Times Higher Education: at the heart of a data-led revolution

The global higher education landscape is changing. THE is evolving, too, developing a collaborative approach to help universities flourish as they navigate challenging terrain, writes managing director Trevor Barratt

September 30, 2015
Times Higher Education: at the heart of a data-led revolution

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Lots of industries and professions claim to be global, but few have evolved into truly international concerns as comprehensively as higher education.

Millions of students now travel around the world to study at the university that promises to transform their lives; academics seek out collaborations across continents; and universities compete globally for talent at the undergraduate, postgraduate, academic and leadership levels.

This dynamism makes higher education one of the most exciting and important global industries: by creating networked societies and economies, universities are shaping the world we live in.

But this shift has also created new levels of competition, new financial imperatives, and new challenges for institutions that do not grasp the need to both collaborate and compete.

For university leaders it has introduced a new layer of complexity, and for their students and staff it has expanded the spectrum of opportunities as they seek to build their careers.

Times Higher Education, which has a heritage spanning five decades, has evolved, too.

We have always been dedicated exclusively to higher education. But like universities, their staff and their students, we are now at the heart of a global sector.

With this in mind, THE has refined its mission, focusing everything we do on helping universities – and those who work and study in them – to improve their performance and construct the sector the world needs.

How are we doing this? By harnessing data at the global and local level to enable meaningful measurement, insight and benchmarking of institutional performance; by providing the most respected news and analysis of global higher education issues and trends; by facilitating discussion, engagement and networking among those leading and working in universities; and by helping to make crucial matches between institutions, faculty, senior leaders and students.

Let me briefly unpick that and take you back to where our journey started. THE has long been a trusted voice in higher education, providing journalistic scrutiny, news and analysis alongside comment and insight from academics themselves.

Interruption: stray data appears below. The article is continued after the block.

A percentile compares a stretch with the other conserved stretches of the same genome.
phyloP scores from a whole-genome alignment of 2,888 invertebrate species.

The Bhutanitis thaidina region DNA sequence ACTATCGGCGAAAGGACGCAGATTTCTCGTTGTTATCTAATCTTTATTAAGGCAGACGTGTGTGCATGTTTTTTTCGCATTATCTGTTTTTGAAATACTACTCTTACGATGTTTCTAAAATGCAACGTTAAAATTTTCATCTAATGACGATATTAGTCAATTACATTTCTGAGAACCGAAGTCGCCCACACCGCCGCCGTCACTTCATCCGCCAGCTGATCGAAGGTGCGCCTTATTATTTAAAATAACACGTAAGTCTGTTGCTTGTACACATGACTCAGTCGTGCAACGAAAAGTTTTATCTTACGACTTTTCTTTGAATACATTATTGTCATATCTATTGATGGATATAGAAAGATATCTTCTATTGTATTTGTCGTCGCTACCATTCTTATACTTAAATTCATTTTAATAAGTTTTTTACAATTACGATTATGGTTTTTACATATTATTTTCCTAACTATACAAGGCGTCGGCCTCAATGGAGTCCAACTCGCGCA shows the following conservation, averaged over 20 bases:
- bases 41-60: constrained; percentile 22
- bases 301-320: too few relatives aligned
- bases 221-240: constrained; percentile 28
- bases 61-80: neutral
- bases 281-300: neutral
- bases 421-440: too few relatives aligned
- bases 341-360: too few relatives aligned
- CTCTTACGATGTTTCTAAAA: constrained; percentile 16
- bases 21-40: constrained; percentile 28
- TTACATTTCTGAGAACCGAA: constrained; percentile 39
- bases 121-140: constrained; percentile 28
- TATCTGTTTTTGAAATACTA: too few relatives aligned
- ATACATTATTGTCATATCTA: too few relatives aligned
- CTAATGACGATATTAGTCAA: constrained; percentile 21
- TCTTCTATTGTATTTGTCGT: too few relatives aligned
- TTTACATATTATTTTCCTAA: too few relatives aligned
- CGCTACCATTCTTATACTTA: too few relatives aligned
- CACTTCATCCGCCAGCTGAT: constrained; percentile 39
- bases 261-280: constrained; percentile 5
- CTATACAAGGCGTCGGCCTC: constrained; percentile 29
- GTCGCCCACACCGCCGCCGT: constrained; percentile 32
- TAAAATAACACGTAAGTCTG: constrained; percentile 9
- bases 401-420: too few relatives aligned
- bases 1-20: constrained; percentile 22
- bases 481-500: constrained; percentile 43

For many years we have also enabled universities to advertise jobs and recruit academics and administrative staff.

More recently, however, we have evolved from being a traditional publisher to also become a data provider and event organiser, building first the world’s pre-eminent university rankings portfolio, and then a successful series of global higher education summits.

This has been an incredibly important development for THE, building on our established strengths to extend contact with our audience of academics and university leaders. We have moved beyond content alone to provide data and benchmarking services and, crucially, face-to-face networking time on the campuses of partner universities around the world via our Summit series (its flagship event, the World Academic Summit 2015, is being held at the University of Melbourne this week).

The journey we have made mirrors that of higher education over the past decade. We have grown into a global organisation, with offices in Australia, Singapore and the US, and teams that engage with institutions across the length and breadth of their activities.

Our aim is to help universities, their staff and their students to be the best that they can be. By doing so, we hope to play our part in shaping the higher education sector the world needs.

Trevor Barratt
Managing director, higher education, TES Global

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